PAs are nationally certified, state-licensed medical professionals who practice on healthcare teams with physicians and other providers, including surgicalists. Although they are not licensed to perform surgery, PAs may assist surgeons in surgical procedures. They always work under the supervision of the surgeon. The core of a PA’s training is collaborative, team-based care*—which fits perfectly with the Surgical Affiliates model.
According to the National Commission on Certification of Physician Assistants (NCCPA), the profession is growing; more than 35 percent in five years. Of the nearly 109,000 certified PAs in the U.S., three percent work in general surgery and a whopping almost 19% are in surgical subspecialties (including orthopaedic, cardiothoracic vascular and neurology).**
This rapid growth of PAs in surgical fields is typified by the experience of St. Luke’s Hospital, with campuses in Newburgh and Cornwall, New York. Thomas Robb, OD, Trauma Director and Chair of Surgery at St. Luke’s and Max Auerbach, PA-C, Lead PA, are part of the surgical care team from Surgical Affiliates Management Group, which contracts with St. Luke’s to provide acute care surgery, also referred to as surgical hospitalist care.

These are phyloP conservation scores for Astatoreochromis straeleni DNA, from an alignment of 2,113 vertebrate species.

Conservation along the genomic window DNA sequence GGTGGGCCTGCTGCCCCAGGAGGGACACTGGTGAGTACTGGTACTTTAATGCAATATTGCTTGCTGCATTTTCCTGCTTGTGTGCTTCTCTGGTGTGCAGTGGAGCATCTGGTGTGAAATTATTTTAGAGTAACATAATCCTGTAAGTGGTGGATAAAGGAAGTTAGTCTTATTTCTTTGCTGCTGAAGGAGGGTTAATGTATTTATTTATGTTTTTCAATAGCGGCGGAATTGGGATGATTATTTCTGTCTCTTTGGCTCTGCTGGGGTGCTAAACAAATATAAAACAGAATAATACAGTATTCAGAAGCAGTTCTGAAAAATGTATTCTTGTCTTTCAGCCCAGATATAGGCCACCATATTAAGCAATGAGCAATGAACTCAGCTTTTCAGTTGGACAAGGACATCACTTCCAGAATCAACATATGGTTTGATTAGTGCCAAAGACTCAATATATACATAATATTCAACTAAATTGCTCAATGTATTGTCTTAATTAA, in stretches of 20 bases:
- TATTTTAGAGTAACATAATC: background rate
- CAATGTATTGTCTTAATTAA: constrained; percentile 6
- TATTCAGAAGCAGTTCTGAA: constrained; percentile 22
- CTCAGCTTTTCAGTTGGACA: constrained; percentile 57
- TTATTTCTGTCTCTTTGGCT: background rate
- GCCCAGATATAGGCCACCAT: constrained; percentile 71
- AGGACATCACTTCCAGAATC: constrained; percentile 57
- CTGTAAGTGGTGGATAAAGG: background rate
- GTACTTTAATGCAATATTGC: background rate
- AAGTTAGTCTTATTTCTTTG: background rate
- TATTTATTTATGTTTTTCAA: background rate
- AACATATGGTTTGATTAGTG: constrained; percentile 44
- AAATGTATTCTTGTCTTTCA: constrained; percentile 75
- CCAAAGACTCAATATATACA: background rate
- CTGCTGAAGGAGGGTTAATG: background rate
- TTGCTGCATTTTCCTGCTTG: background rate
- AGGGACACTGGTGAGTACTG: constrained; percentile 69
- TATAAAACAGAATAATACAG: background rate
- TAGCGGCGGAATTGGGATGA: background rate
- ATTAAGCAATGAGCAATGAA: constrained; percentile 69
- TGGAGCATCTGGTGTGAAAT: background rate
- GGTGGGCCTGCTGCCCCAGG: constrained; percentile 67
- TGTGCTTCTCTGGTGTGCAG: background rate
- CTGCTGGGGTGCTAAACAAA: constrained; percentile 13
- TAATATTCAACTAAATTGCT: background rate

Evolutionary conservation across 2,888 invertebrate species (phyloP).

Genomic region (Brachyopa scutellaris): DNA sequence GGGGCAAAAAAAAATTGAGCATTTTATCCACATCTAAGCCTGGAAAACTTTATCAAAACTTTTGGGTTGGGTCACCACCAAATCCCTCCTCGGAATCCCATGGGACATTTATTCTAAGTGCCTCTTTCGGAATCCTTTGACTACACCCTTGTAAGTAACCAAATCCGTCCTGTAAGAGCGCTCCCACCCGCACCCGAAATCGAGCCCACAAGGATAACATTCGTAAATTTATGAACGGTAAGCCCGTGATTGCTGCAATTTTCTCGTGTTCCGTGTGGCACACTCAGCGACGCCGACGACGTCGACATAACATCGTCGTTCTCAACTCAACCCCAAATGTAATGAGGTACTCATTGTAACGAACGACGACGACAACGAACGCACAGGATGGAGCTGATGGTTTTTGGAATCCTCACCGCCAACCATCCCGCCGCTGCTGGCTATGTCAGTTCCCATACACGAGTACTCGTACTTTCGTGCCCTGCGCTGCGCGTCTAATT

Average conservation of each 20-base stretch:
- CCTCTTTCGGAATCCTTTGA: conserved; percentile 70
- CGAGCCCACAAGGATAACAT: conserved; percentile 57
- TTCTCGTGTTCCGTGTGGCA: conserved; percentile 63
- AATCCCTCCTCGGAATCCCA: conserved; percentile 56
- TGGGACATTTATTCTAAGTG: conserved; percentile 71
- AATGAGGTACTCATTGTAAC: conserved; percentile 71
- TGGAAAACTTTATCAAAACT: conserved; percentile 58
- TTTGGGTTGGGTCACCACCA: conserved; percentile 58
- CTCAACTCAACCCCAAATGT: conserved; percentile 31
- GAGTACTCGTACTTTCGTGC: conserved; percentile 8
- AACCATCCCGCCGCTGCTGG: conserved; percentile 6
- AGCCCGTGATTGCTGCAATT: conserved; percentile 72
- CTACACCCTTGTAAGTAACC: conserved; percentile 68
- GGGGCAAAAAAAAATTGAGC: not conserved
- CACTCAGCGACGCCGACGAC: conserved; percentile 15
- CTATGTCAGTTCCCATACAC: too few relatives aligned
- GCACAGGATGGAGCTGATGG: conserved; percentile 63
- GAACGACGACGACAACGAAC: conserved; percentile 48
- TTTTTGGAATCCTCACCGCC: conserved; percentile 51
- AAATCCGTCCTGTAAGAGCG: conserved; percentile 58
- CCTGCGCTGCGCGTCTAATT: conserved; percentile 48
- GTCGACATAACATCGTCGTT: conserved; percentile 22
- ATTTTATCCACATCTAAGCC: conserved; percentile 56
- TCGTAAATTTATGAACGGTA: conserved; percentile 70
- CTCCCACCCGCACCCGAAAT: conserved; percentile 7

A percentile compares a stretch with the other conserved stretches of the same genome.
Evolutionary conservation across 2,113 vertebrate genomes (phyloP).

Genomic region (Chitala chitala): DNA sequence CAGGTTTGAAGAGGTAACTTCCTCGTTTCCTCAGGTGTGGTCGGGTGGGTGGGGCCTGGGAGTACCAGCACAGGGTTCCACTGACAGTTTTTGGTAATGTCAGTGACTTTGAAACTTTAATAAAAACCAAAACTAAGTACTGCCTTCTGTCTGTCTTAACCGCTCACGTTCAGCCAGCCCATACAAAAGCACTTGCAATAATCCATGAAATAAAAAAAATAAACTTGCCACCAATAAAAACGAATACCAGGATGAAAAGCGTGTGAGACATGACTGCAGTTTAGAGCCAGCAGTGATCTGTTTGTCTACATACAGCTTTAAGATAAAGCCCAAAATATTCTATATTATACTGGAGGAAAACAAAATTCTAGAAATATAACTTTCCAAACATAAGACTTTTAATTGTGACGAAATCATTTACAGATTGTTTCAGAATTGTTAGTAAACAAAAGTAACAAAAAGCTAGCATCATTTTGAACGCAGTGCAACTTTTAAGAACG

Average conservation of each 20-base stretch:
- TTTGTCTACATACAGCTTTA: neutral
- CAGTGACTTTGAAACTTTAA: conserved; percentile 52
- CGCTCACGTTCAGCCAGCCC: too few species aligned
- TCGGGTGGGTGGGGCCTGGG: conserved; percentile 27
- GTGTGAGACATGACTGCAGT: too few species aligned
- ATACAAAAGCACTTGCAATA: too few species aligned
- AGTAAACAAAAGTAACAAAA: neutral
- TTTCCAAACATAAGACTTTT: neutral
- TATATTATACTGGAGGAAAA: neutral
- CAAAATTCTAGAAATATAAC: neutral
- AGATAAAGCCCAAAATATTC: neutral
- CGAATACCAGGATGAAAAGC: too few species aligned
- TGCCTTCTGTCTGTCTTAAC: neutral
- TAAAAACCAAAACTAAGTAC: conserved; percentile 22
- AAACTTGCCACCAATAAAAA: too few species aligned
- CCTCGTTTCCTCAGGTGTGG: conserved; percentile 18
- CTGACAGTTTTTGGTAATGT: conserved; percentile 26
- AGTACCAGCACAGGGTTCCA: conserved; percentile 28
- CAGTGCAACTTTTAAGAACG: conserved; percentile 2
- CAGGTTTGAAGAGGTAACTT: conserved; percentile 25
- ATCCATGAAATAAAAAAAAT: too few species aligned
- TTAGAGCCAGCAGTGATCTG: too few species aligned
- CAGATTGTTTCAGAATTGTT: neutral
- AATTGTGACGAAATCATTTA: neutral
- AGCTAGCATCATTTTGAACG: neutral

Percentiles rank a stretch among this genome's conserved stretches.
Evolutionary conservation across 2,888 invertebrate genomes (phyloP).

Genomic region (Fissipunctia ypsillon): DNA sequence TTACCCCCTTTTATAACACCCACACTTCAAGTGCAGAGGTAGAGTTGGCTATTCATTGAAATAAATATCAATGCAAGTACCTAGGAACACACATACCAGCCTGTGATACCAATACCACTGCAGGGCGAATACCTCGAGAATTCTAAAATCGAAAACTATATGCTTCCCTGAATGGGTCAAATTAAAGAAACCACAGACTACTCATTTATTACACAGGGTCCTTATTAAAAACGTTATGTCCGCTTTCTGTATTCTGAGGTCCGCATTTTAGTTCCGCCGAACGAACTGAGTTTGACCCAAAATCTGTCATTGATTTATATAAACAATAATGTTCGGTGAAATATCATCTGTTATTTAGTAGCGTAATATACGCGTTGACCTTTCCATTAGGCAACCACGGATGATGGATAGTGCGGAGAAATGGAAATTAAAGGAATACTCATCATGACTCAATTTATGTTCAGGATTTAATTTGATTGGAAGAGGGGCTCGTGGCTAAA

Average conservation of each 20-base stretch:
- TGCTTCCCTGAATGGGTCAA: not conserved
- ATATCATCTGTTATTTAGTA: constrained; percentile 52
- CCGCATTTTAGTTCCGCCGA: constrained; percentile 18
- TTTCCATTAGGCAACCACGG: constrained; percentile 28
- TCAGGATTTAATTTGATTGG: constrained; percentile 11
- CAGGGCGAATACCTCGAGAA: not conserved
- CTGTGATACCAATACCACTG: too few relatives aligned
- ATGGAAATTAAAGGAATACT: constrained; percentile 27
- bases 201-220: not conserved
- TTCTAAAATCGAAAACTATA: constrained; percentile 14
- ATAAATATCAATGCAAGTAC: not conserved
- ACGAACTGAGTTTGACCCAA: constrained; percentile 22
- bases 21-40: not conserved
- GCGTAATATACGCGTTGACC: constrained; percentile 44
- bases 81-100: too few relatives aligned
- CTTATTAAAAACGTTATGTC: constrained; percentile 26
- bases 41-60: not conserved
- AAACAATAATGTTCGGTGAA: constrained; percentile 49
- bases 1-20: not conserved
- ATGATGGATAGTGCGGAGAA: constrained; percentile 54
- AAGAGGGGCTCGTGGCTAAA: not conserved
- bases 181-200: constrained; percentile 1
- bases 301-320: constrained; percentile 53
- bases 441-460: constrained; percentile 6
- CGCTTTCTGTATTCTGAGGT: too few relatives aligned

Over the 20 years of his surgical career, Dr. Robb has worked at hospitals that had and did not have PAs. He says that it is much more difficult for the surgeon without a PA.
Max believes his job is to help busy surgeons be two places at once. He says that “because our team knows what is happening with surgical patients at any given moment, we can keep surgeons better focused on patients that need their care.”
Although PAs are not in charge of quality measures, they are always in tune to them and as part of Surgical Affiliates’ collaborative team, our PAs not only help the surgeon, they help manage the patients and do follow-up to ensure continuity of patient care. Additionally, with our entire surgical team following American College of Surgeons (ACS) and physician practice management guidelines (PPMGs), variation in care is significantly reduced. This standardizing of care has repeatedly been proven to help prevent complications and improve the quality of patient care.
With the national growth of surgical PAs, Dr. Robb and Max have several tips for hospitals and surgery programs looking to build or expand involvement of PAs.
If you’re interested in learning more, please see http://www.samgi.com/for-providers/advanced-practitioners/